|Publication number||US5840440 A|
|Application number||US 08/560,612|
|Publication date||Nov 24, 1998|
|Filing date||Nov 20, 1995|
|Priority date||Nov 20, 1995|
|Also published as||CA2236261A1, CA2236261C, DE862660T1, DE69622184D1, DE69622184T2, EP0862660A1, EP0862660A4, EP0862660B1, WO1997019202A1|
|Publication number||08560612, 560612, US 5840440 A, US 5840440A, US-A-5840440, US5840440 A, US5840440A|
|Inventors||Stanford R. Ovshinsky, Michael A. Fetcenko, Jun Su Im, Kwo Young, Benjamin S. Chao, Benjamin Reichman|
|Original Assignee||Ovonic Battery Company, Inc.|
|Export Citation||BiBTeX, EndNote, RefMan|
|Patent Citations (6), Referenced by (51), Classifications (25), Legal Events (5)|
|External Links: USPTO, USPTO Assignment, Espacenet|
The present invention relates to disordered hydrogen storage materials characterized by an extraordinarily high density of useable hydrogen storing sites characterized by unusual local order, said material particularly applicable for use in electrochemical rechargeable nickel metal hydride batteries.
More particularly, in a preferred embodiment, the invention relates to nickel metal hydride (Ni-MH) rechargeable batteries having disordered negative electrodes formed of highly modified LaNi5 and highly modified TiNi based electrochemical hydrogen storage alloys. In addition to very high hydrogen storage capacity, batteries that incorporate the alloys of the instant invention have electrochemical performance characteristics, such as cycle life, charge retention, low temperature, and energy density, that are as good as or better than known rechargeable cells nickel metal hydride batteries. The relatively flat PCT curves make variants of these hydrogen storage alloys promising candidates for the gas phase storage and release of hydrogen.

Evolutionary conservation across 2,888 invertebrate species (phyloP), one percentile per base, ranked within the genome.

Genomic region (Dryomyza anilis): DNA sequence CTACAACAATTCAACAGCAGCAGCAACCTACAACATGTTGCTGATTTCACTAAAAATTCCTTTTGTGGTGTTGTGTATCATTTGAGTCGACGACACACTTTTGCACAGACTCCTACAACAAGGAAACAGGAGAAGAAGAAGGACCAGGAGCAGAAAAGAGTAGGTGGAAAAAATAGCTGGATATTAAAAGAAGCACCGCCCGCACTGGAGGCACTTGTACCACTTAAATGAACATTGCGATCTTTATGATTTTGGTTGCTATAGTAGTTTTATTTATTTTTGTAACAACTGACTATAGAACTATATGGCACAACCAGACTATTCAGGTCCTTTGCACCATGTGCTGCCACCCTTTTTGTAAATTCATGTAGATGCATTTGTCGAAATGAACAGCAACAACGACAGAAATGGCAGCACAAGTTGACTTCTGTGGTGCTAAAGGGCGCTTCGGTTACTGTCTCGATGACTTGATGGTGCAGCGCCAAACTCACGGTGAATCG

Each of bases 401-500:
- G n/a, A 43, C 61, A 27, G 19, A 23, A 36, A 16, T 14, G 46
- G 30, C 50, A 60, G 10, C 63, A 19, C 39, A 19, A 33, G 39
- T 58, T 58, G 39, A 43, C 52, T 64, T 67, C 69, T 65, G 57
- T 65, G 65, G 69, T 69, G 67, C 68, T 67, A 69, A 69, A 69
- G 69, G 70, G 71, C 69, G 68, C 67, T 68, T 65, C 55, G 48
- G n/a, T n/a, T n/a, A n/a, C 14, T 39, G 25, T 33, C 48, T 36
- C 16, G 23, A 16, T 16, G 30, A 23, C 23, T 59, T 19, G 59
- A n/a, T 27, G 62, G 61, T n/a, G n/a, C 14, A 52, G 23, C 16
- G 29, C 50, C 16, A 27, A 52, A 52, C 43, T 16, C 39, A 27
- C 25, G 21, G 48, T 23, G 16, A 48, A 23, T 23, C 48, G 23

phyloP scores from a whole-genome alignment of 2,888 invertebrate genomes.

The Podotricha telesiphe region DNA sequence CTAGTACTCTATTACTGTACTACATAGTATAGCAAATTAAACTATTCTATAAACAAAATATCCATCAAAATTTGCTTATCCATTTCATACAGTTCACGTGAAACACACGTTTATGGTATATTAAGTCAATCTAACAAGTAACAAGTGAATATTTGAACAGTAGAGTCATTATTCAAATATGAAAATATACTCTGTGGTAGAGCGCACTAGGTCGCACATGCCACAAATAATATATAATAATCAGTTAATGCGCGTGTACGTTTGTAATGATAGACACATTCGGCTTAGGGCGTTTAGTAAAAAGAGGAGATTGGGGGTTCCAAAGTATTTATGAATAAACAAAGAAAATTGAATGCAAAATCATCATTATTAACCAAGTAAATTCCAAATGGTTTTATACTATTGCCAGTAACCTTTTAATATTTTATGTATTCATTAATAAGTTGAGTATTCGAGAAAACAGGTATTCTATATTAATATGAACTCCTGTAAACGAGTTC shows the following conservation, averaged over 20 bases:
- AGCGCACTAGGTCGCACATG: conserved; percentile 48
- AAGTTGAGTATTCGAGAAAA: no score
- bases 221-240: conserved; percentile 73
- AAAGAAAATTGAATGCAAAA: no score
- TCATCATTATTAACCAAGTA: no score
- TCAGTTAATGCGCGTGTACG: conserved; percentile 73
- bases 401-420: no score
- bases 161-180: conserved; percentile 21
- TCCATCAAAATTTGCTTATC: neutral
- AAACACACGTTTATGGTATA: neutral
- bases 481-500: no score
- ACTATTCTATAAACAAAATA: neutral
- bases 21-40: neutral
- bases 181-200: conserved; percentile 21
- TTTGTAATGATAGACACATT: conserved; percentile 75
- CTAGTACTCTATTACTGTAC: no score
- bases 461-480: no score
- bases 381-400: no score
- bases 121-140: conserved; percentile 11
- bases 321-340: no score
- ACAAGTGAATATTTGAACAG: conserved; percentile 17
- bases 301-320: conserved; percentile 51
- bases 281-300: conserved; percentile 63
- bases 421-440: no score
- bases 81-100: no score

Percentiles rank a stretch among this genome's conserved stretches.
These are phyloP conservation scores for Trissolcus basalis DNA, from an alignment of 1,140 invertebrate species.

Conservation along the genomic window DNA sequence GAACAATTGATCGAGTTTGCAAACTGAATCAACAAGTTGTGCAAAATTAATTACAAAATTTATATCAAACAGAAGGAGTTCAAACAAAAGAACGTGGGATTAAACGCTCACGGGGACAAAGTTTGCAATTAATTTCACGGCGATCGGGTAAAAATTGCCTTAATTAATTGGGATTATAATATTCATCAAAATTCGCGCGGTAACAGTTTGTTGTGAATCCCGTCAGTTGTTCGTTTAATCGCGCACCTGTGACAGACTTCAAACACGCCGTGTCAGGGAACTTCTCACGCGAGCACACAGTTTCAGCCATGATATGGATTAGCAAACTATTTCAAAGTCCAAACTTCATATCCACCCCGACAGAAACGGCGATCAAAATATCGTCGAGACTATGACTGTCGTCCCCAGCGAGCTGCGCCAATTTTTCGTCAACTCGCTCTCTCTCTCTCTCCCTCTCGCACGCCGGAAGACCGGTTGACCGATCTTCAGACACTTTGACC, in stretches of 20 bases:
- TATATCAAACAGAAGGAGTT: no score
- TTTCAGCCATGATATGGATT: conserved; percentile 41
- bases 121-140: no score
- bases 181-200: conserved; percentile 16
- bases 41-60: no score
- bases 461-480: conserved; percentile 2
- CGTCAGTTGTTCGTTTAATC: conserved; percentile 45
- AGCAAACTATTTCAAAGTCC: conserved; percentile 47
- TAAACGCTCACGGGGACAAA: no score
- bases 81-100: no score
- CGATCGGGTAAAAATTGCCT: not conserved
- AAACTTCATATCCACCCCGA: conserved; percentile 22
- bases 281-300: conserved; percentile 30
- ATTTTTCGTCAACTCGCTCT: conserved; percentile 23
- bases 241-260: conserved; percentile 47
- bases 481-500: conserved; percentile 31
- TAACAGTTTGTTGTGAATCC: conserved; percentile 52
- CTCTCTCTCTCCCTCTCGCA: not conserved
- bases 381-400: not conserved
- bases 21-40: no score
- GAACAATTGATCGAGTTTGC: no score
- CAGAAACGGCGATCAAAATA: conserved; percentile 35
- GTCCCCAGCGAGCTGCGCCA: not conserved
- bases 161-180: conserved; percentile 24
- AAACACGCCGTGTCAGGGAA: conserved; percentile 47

In rechargeable alkaline cells, weight and portability are important considerations. It is also advantageous for rechargeable alkaline cells to have long operating lives without the necessity of periodic maintenance. Rechargeable alkaline cells are used in numerous consumer devices such as portable computers, video cameras, and cellular phones. They are often configured into a sealed power pack that is designed as an integral part of a specific device. Rechargeable alkaline cells can also be configured as larger cells that can be used, for example, in industrial, aerospace, and electric vehicle applications.
The materials proposed in the prior art for use as hydrogen storage negative electrode materials for secondary batteries are materials that primarily have simple crystalline structures. In simple crystalline materials, the catalytic and storage active sites result from accidently occurring, surface irregularities which interrupt the periodicity of the crystalline lattice. A few examples of such surface irregularities are dislocation sites, crystal steps, surface impurities and foreign absorbates. For more than three decades, virtually every battery manufacturer in the world pursued such crystalline electrode materials for electrochemical applications, but none produced a commercially viable nickel metal hydride battery until after the publication of U.S. Pat. No. 4,623,597 (the '597 patent) to Ovshinsky, et al, which disclosed Ovshinsky's fundamentally new principles of electrode material design that commercial electrochemical products began to appear.